in arc through the firmament, wild and well
as ever the fields, afar,

name numberless days in Olympian song
that humans cannot harmonize;
our half-lilted note does not linger so long,
but sinks with the sundown, and dies,

and yet it remains in the land of the dawn,
where wakes every morning anew
the canticled sun, as the shadows flee on,
before the bright-carpeting dew.

Monday, March 16, 2009

One Word

It has been very difficult for me to write, lately. Part of the trouble is a lack of time; I meant to set aside an hour or two each day of Lent to write, but that has periodically fallen by the wayside in the crush of everyday. I still manage to fit in a bit, and sometimes more, here and there, but I know it is not enough, and I work to improve on that every chance I get. The real problem, however, is that I know I must write, whether or not I am inspired - this is the essence of the reality of writing, as opposed to the insipid dream of writing - but the longer I spend between productive evenings, the more difficult it becomes to make use of the time I have. And yet, however painful it becomes, and however much my muse seems to fail me, I will continue to write. I realize, now, that this is where my true desire lies, and no number of fruitless hours spent before an empty computer screen can ever measure up to the possibility of the beauty I am beginning to see. Also, it does not help that my comma key has begun acting up. Who would have thought that such a little piece of plastic could become such an insurmountable frustration? So here's a little, one-verse poem. It took far longer than it should have to write, but it says what I feel, and what more can I ask?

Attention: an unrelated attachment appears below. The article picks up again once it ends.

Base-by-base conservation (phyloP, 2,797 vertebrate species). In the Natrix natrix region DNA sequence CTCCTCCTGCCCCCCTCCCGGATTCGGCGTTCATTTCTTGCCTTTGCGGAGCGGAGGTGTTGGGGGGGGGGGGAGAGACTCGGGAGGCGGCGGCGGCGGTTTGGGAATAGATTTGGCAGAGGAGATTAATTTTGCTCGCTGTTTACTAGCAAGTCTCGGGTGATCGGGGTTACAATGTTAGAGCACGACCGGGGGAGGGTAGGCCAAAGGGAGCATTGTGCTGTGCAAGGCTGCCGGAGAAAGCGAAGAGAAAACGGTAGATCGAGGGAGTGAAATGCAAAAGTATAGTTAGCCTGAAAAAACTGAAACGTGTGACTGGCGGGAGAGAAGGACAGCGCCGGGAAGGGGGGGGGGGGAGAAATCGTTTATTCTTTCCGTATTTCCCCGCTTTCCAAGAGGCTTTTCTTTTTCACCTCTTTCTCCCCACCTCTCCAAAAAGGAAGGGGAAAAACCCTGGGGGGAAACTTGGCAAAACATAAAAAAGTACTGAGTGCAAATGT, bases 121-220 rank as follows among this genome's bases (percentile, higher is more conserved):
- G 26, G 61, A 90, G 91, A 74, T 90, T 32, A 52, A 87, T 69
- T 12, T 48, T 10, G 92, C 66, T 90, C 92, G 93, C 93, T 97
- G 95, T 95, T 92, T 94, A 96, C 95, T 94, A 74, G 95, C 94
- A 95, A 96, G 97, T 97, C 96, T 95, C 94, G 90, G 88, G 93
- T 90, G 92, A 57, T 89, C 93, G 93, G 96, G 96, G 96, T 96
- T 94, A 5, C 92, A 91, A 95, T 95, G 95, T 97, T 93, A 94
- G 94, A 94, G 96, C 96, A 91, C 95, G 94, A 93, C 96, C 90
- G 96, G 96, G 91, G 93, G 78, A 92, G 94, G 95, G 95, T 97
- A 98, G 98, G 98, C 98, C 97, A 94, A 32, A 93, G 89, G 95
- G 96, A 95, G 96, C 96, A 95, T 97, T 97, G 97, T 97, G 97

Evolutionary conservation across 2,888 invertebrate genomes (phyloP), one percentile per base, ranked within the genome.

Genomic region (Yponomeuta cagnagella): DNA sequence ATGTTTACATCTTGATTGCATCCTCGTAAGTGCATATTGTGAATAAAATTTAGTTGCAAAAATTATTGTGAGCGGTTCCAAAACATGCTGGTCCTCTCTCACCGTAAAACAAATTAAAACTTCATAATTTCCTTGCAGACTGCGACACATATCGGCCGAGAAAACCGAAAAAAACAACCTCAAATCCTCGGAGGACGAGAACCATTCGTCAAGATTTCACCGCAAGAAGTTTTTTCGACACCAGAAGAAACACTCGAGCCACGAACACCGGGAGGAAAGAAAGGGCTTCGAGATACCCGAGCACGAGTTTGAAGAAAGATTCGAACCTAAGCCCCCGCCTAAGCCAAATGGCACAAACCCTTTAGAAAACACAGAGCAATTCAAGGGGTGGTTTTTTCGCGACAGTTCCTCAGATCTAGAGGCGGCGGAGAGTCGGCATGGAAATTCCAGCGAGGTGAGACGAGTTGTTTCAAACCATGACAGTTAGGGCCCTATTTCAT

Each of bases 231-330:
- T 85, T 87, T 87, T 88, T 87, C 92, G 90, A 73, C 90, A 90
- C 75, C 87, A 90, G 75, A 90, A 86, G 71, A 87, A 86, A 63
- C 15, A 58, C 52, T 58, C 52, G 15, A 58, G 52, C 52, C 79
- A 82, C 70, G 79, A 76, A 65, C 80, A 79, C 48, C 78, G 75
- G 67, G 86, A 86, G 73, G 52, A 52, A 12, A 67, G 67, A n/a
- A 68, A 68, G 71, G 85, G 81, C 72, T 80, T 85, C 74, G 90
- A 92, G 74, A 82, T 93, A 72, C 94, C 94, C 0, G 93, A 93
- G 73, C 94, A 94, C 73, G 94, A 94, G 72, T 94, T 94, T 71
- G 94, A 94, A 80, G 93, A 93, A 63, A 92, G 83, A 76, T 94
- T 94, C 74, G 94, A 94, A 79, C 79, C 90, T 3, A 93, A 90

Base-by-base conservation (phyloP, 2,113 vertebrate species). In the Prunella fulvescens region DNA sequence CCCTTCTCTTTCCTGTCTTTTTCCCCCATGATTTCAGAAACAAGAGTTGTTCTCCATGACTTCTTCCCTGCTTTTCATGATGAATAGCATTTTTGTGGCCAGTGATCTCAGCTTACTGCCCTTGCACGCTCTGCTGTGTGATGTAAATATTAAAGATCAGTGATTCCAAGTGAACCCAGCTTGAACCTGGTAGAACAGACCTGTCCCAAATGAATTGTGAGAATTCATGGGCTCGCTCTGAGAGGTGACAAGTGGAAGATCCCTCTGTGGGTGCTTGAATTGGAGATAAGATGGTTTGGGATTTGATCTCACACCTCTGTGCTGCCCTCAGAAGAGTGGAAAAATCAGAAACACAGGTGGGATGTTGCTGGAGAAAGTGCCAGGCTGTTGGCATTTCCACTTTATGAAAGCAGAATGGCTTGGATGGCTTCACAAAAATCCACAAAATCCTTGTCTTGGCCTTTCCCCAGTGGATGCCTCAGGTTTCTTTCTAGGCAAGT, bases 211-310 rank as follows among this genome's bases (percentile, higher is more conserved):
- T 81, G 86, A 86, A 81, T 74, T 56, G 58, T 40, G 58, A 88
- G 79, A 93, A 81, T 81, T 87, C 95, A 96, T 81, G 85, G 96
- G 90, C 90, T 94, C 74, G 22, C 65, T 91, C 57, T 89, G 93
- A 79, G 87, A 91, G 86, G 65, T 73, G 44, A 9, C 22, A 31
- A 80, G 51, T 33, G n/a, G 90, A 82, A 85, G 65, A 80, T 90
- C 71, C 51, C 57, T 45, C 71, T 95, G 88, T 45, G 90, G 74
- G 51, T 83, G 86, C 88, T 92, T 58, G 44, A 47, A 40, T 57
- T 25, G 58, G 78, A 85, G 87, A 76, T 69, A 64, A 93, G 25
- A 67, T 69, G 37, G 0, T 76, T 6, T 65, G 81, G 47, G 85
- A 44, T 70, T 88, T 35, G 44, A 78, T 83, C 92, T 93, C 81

One Word

A single word is worth a thousandfold,
that doze upon the page in disbelief,
when labored forth in blood and sweat to hold
the quiet heart that quickens underneath.

Saturday, March 7, 2009

Coffee and Conversation